Carnelian (Lat. caro, gen. carnis, flesh; called by the ancients sarda), a clear red chalcedony, one of the numerous varieties of the quartz family of minerals. (See Agate.) It is found resembling flesh in its colors, whence its name. By exposure to the sun and baking, the colors are deepened. Together with agates, carne-lians are quarried in great quantities in ditferent parts of India, particularly m the region of Cambay, whence the name commonly applied to them all of Cambay stones. They are also brought to the lapidary workshops at Cambay from different parts of Guzerat, to be worked up into round and flat necklaces, beads, bracelets, armlets, seals, marbles, chess men, studs, rings, etc, winch give employment in their manufacture to nearly 2,000 people. Between the Bowa Gore and Bowa Abbas hills, on the plain, are small mounds, in which the stones are quarried by the Bheels of the district. They sink shafts, and excavate horizontal galleries, working underground with lamps. The stones, being brought to the surface and sorted, are purchased of the miners in the village of Ruttunpoor, by the contractor or his agents. When a considerable quantity is collected, a trench is dug in afield two feet in depth and three in breadth.
In this a fire is made with the dung of goats and cows, and upon it earthen pots containing the stones are placed in rows. The fire is kept up from sunset to sunrise, when the pots are removed, and the stones piled away. These once a year are carted to Nemodra, then sent down the river in canoes to Broach, and thence in boats to Cambay. The manufacture of beads from the rough stone is thus conducted: The stones, brought to a convenient size, are chipped into a rounded form upon the point of an iron, standing inclined in the ground. Another workman then takes them, and fixing a number of equal size in wooden or bamboo clamps, rubs them on a coarse, hard polishing stone; they are then transferred to another man, who secures them in clamps, and rubs them on all their sides against a ground polishing board, smeared with a composition of emery and lac. The final polish is given by putting several hundreds or thousands of the beads into a stout leathern bag, about 2 ft. long and 10 or 12 in. in diameter, with some emery dust and the carnelian powder obtained in boring the holes through the beads. The mouth of the bag is tied up, and a flat thong is bound around its centre.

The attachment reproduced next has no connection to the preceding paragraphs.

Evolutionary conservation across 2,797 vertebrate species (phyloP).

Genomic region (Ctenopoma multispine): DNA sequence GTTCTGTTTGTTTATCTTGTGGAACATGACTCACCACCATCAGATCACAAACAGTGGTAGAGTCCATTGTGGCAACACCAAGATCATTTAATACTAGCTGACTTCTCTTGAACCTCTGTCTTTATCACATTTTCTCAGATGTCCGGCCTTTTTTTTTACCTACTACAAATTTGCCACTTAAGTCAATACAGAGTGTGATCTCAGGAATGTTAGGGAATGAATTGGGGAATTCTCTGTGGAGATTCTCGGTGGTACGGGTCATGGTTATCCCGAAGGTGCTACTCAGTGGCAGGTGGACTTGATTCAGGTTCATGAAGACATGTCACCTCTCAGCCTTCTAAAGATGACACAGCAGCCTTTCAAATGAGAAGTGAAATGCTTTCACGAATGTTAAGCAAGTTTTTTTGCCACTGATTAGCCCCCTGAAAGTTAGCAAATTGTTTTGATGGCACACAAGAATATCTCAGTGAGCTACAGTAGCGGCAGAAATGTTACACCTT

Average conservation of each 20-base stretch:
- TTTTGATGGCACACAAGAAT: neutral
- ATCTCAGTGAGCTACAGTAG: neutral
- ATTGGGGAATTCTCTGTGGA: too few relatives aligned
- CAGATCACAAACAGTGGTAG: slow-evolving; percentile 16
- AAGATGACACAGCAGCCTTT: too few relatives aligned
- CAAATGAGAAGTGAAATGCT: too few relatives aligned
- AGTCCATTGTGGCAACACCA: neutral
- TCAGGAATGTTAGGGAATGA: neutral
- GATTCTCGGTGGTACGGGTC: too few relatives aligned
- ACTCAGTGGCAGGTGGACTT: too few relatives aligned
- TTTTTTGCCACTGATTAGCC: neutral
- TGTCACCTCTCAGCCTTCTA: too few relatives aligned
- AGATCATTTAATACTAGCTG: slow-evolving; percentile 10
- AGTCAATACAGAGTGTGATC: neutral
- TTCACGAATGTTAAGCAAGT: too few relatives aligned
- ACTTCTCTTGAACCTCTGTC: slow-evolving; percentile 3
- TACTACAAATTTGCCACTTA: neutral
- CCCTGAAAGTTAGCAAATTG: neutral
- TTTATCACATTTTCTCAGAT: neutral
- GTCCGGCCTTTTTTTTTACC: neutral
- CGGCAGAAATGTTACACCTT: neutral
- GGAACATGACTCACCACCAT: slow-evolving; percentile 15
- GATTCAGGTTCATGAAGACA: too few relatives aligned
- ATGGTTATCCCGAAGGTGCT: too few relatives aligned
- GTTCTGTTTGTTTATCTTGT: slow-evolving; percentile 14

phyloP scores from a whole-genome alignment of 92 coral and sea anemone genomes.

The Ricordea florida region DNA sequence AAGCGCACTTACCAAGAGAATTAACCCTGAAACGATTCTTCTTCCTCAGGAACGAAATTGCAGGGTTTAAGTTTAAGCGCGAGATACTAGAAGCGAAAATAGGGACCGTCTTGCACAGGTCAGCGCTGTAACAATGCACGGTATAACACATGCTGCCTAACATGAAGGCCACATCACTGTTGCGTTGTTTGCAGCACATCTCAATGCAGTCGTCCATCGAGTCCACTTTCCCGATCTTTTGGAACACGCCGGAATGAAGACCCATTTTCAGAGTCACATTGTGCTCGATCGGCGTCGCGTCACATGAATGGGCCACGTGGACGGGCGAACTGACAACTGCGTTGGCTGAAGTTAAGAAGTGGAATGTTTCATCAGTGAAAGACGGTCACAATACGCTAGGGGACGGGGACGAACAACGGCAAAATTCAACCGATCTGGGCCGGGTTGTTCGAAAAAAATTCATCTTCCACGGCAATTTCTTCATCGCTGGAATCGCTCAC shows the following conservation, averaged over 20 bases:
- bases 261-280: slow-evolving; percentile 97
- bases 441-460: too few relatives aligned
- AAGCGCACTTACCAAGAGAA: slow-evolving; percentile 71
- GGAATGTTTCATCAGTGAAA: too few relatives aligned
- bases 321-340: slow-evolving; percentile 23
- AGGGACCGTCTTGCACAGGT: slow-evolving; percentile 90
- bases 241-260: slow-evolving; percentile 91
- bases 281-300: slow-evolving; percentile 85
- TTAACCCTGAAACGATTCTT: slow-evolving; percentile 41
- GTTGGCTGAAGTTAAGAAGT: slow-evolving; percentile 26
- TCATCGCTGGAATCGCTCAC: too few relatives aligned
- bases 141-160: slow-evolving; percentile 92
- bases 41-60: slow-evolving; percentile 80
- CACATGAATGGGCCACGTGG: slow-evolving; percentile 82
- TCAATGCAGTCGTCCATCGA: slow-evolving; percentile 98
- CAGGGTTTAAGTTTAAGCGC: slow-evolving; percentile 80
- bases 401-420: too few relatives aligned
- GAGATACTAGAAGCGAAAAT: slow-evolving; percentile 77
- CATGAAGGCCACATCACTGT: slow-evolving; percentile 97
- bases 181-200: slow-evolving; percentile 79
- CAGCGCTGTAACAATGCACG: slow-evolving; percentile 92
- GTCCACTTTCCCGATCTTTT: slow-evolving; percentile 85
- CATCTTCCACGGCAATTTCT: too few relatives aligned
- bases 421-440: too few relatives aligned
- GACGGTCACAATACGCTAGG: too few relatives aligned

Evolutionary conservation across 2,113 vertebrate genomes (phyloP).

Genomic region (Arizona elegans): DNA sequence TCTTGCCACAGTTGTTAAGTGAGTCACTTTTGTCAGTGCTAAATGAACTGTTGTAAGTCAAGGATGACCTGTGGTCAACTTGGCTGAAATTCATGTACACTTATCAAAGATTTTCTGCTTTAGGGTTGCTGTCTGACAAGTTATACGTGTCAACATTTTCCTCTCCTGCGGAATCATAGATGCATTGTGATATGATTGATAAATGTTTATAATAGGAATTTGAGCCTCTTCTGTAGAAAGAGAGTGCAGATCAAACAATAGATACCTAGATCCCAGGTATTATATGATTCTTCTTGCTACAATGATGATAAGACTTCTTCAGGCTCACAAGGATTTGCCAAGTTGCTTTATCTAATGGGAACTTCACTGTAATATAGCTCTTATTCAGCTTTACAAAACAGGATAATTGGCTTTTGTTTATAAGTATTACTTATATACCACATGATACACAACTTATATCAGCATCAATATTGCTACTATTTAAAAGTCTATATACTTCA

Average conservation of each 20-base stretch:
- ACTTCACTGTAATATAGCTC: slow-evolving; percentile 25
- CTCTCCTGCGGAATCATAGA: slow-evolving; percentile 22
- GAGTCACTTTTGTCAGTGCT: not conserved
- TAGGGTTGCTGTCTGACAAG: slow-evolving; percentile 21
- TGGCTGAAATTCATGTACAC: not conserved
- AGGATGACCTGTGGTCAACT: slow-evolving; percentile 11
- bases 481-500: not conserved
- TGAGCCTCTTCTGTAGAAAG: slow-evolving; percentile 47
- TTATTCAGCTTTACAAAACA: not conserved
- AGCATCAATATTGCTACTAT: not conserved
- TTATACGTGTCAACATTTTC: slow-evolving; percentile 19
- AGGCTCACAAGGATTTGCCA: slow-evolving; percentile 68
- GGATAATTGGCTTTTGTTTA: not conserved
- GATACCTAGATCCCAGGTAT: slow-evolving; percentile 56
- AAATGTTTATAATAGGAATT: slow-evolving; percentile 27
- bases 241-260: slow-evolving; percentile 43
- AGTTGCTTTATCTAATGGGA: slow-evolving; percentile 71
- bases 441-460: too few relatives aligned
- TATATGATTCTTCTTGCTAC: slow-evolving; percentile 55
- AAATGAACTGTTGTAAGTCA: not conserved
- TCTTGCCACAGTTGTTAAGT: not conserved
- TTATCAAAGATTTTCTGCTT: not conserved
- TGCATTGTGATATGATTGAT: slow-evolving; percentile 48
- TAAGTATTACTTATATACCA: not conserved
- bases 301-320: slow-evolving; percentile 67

Two men seated at opposite ends of a room then roll it back and forth between them, keeping up the operation from 10 to 15 days, the bag being kept moistened with water. When the beads are well polished, they are passed to the workmen who bore the holes. This is done by means of a steel drill tipped with a small diamond, the work being kept wet by water dripping upon it. - Carnelian is a common mineral in many localities in the United States, especially on Lake Superior, in Missouri, and on the upper Mississippi. It is used for numerous articles of jewelry, and is cut on a leaden plate with emery, and polished on wood with pumice stone.